DC with its multiverses and multiple crises can get confusing in a hurry, especially for the Justice League. That doesn't mean it lacks great stories though. Some of the Justice League's greatest adventures revolve around these crises in fact, yet less metaphysical Justice League storylines also offer a lot to celebrate. At the end of the day, there are a ton of great Justice League comic books.
The best Justice League stories are the ones that really dig deep into the various characters, analyzing their fundamental values and their interpersonal relationships. Of course, there's always great action to be had with what are essentially (and sometimes literally) the seven gods of the DC Universe. And with so many different writers to pen these tales, there's no shortage of variety in how the heroes are represented.
So here are some of the best Justice League comics. Prepare for a whole bunch of Grant Morrison. And spoilers. There will be spoilers.
Tower Of Babel
Tower of Babel is an intriguing tale of internal strife amongst the Justice League members. Written by Mark Waid, it reveals just how cunning and calculating Batman is, almost to the point of making him less human than his super-powered colleagues. We discover that Batman has created contingency plans to eliminate each Justice League member should they somehow be compromised, but he didn't consider what would happen if his contingency plans themselves were compromised. Ra's al Ghul gets his hands on them and all hell breaks loose, leading to some serious drama between the heroes, and some interesting philosophical questions.
In Alex Ross's upside down JLA story Justice, the Legion of Doom fear that the Justice League of America are actually insufficient defenders of the world, so they plot to destroy them in order to become the true defenders of Earth. Each Justice League member ends up facing threats tailored specifically to them, and the heroes find themselves dispersed and greatly weakened. Ultimately, the Joker of all people ends up playing an integral role in saving the day, which in and of itself makes this a must read.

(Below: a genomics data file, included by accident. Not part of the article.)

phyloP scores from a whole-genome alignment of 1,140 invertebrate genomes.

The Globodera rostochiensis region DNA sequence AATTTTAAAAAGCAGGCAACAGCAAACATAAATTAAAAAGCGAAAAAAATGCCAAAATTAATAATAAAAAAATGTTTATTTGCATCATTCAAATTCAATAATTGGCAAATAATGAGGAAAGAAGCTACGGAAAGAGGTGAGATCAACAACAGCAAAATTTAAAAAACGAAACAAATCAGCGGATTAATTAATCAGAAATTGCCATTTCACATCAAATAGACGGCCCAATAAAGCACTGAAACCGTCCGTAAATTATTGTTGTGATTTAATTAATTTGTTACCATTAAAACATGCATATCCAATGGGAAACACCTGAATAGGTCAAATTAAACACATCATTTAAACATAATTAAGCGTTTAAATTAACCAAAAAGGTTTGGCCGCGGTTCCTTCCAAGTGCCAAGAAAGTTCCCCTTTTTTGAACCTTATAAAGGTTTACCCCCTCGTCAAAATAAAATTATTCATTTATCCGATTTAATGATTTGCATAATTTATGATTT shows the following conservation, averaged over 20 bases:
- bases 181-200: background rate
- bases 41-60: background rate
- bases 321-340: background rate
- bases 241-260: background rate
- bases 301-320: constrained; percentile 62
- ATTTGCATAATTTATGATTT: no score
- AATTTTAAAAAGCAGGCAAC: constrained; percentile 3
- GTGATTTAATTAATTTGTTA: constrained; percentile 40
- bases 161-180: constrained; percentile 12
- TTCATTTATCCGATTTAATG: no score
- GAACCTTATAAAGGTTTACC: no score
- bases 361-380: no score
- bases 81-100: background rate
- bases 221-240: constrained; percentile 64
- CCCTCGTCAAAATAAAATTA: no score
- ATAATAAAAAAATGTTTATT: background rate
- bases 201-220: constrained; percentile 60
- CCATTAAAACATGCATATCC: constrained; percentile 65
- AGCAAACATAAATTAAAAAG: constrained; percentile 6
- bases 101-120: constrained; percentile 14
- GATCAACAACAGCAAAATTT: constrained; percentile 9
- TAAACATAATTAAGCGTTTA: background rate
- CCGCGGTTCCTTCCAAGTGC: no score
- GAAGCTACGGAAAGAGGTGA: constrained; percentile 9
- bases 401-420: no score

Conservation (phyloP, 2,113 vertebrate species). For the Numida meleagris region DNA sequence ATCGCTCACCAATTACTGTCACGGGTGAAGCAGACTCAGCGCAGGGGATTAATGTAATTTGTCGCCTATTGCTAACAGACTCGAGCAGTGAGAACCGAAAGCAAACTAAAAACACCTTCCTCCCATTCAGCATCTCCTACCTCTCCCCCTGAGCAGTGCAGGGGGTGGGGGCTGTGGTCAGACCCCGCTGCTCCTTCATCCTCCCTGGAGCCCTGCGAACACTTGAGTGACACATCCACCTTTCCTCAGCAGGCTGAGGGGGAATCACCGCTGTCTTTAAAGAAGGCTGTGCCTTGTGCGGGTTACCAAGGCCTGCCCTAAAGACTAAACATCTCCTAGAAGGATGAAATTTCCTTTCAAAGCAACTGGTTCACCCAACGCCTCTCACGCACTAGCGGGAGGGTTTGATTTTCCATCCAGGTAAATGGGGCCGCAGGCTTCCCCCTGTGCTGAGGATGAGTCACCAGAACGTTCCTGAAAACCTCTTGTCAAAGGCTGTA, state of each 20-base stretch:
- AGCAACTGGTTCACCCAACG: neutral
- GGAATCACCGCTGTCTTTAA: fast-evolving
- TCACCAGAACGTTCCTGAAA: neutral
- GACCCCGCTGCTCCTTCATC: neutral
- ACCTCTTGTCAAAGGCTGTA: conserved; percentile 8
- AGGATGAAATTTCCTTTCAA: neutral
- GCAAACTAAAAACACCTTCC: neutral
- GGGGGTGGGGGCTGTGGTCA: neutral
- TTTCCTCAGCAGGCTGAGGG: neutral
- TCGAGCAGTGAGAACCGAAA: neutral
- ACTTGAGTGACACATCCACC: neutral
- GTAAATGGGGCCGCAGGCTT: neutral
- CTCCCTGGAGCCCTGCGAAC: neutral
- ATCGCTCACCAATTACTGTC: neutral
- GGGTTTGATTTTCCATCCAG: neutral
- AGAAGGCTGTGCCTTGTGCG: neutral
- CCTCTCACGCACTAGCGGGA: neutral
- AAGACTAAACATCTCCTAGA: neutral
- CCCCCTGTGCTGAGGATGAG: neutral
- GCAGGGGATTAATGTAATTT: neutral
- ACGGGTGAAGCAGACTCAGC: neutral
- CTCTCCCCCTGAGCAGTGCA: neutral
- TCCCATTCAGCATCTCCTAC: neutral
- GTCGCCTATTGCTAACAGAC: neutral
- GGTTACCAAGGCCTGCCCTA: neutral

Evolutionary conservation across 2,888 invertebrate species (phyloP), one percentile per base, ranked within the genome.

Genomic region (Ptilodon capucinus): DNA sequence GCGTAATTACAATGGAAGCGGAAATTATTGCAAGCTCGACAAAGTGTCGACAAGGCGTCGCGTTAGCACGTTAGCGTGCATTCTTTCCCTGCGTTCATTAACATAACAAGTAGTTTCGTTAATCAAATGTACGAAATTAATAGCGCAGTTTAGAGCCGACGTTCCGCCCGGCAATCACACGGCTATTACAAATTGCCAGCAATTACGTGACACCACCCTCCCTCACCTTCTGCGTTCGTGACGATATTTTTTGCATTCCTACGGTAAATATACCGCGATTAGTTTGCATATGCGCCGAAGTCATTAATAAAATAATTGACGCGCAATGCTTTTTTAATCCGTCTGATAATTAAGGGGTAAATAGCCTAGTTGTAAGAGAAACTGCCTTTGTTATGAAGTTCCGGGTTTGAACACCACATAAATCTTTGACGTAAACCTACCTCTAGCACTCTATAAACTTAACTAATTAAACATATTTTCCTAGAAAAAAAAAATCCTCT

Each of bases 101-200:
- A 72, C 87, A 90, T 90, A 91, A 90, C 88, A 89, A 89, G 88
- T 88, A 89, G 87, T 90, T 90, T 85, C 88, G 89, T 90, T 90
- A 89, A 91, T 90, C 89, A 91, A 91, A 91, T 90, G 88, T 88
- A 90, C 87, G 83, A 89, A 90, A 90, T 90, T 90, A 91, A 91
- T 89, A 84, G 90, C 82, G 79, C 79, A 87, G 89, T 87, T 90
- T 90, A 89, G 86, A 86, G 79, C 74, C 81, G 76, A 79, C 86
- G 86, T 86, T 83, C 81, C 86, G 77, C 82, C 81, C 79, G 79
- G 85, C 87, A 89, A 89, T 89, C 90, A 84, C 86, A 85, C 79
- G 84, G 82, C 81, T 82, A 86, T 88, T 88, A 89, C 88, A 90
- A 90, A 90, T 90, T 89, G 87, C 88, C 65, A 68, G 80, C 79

Mark Waid and Alex Ross team-up to write a tale set in the future with an aged and retired Justice League in Kingdom Come. The world is overrun by vigilantes with looser morals than traditional heroes, which are still in existence doing their own part to defend the world, and conflict arises between the two sides. The Justice League members are forced to come out of retirement to put a stop to the escalating violence. Of course, Lex Luthor gets in the middle of things, further complicating matters, ultimately resulting in the death of a hero. The story deals with the hallmark theme of DC: the tenuous nature of superheroes' relation to humanity, viewed as both saviors and dangerous gods.
Even if you've never picked up a comic book, there's a good chance you've heard of Crisis on Infinite Earths. This storyline is one of the grandest in all of comics, with some of the most famous heroes dying in multiple universes, and ultimately doing away with the multiverse entirely. Written by Marv Wolfmanand and George Pérez, Crisis on Infinite Earths served a function, but it wasn't simply a utility - it was traumatic and expansive; a truly epic comic book story.